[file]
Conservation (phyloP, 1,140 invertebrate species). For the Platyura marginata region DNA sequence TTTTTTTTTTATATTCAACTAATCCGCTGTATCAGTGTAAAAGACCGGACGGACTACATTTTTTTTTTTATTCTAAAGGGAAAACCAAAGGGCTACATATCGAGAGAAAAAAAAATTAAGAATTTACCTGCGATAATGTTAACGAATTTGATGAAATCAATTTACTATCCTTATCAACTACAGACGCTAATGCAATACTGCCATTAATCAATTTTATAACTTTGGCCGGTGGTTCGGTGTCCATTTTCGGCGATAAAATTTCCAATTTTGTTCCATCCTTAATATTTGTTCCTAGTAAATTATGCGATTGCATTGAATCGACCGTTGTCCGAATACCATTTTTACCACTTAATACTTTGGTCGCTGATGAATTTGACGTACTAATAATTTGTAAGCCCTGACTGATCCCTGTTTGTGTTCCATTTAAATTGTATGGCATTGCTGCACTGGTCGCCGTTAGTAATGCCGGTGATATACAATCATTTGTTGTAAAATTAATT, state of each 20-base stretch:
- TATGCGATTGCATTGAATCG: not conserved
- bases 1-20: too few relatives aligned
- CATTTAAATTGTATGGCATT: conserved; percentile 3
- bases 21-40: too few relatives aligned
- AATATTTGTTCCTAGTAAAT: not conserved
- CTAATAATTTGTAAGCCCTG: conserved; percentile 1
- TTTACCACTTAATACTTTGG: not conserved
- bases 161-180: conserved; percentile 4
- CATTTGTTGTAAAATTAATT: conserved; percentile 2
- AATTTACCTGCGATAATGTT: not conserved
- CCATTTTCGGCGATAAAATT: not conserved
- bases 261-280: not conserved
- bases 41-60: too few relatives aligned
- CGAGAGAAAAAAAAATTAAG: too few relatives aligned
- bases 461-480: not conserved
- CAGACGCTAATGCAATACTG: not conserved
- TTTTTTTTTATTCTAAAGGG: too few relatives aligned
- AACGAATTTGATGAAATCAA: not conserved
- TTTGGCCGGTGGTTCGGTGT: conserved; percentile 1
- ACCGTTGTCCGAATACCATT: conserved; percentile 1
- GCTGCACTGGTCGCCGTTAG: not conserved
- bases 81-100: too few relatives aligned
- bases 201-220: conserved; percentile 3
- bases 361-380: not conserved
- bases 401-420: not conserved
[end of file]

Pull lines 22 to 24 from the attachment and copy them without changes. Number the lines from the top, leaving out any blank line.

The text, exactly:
- GCTGCACTGGTCGCCGTTAG: not conserved
- bases 81-100: too few relatives aligned
- bases 201-220: conserved; percentile 3